Comprising installation, sculpture and video, Miroslaw Balka’s work has a bare and elegiac quality that is underlined by the careful, minimalist placement of objects, as well as the gaps and pauses between them.
Often using his own body and his studio as a template or first point of reference, Balka’s work might incorporate personal or self-referential substances such as ash, felt, salt, hair and soap.
Balka’s work deals with both personal and collective memories, especially as they relate to his Catholic upbringing and the collective experience of Poland's fractured history. Through this investigation of domestic memories and public catastrophe, Balka explores how subjective traumas are translated into collective histories and vice versa. His materials are simple, everyday objects and things, but also powerfully resonant of ritual, hidden memories and the history of Nazi occupation in Poland.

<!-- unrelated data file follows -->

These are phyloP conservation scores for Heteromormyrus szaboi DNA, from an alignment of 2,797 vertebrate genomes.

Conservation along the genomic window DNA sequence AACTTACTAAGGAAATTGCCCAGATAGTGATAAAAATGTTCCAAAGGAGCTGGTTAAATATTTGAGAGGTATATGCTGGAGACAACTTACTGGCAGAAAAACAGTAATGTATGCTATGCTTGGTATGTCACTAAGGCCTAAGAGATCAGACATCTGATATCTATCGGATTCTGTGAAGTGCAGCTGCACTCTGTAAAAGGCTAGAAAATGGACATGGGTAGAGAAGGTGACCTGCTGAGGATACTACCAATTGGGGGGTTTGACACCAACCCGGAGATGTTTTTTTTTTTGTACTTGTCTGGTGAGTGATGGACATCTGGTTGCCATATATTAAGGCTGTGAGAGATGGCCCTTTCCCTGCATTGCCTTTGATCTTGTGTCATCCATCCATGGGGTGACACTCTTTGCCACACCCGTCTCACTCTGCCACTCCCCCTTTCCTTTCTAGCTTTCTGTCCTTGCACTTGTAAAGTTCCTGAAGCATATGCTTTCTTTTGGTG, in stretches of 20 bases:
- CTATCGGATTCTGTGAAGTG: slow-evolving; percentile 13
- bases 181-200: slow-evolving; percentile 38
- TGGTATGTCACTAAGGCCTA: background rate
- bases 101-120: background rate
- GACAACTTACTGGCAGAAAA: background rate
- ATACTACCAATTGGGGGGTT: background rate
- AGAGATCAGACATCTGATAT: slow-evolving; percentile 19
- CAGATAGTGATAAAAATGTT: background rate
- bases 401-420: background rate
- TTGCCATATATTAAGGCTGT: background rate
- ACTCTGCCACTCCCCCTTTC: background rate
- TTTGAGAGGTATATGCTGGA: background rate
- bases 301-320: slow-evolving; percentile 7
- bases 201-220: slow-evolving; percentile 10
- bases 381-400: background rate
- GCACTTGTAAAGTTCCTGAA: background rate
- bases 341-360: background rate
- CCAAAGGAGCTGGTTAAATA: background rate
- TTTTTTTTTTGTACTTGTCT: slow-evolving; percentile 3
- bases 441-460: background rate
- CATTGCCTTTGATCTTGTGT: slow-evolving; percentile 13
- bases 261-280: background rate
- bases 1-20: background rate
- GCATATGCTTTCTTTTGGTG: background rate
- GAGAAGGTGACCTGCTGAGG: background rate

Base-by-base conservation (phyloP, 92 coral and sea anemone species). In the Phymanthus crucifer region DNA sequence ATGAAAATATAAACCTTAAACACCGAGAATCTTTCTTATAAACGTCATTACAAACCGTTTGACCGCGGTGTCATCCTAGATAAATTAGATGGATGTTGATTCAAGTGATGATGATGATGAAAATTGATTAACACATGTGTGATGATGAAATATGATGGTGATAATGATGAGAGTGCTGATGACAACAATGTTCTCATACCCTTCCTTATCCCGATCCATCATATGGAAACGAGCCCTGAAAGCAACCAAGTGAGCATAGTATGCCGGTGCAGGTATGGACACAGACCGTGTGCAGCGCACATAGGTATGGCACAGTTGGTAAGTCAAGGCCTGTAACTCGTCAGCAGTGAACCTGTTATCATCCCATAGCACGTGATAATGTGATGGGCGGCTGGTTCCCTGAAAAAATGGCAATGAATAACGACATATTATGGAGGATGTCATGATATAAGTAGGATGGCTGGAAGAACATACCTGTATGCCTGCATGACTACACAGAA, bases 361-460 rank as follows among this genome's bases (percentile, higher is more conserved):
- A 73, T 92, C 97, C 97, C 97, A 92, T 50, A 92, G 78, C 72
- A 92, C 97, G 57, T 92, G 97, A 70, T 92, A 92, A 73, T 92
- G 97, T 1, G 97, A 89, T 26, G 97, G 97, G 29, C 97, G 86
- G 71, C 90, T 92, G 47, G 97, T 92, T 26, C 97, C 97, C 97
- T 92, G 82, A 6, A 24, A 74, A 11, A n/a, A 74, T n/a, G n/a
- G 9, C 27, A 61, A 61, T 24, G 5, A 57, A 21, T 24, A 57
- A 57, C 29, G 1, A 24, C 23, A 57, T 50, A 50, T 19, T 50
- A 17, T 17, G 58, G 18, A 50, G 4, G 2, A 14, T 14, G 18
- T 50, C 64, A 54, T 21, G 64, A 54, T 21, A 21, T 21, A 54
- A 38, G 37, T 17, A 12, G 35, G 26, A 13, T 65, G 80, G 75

Miroslaw Balka was born in 1958 in Otwock, Poland where he continues to work. Solo exhibitions include ‘Fragment’, National Centre For Contemporary Art, Moscow; ‘Nachtgesichten’, WRO Art Center, Wroclaw (2013); Akademie Der Kunste, Berlin and CCA Warsaw; ‘Between Honey & Ashes’, Douglas Hyde Gallery, Dublin (2011); Museo Reina Sofia, Madrid (2010); Modern Art Oxford, Oxford and Tate Modern, London (2009); Museum of Contemporary Art, Rijeka and Irish Museum of Modern Art, Dublin (2007); K21 Kunstsammlung Nordrhein Westfalen, Düsseldorf (2006); Museum of Contemporary Art, Strasbourg (2004); Kroller - Muller Museum, Otterlo (2001); Dundee Contemporary Arts, Scotland (2002) and Stedelijk Museum voor Actuelle Kunst (SMAK), Gent (2001). He has participated in numerous group exhibitions including ‘Sculpture in the Close’, Jesus College, Cambridge; ‘Art Basel Unlimited 2013’, Basel; ‘Glasstress: White Light/White Heat’ and ‘The Encyclopedic Palace’ at the 55th Venice Biennale, Palazzo Cavalli, Venice (2013); ‘Building Memory’ CCA, Tel Aviv, HMKV, Dortmund and Museum Stzuki, Lodz (2010); SITE Santa Fe 6th Biennale, New Mexico (2006); Sydney Biennale (2006); Venice Biennale (2005, 1993 and 1990) and Documenta IX (1992).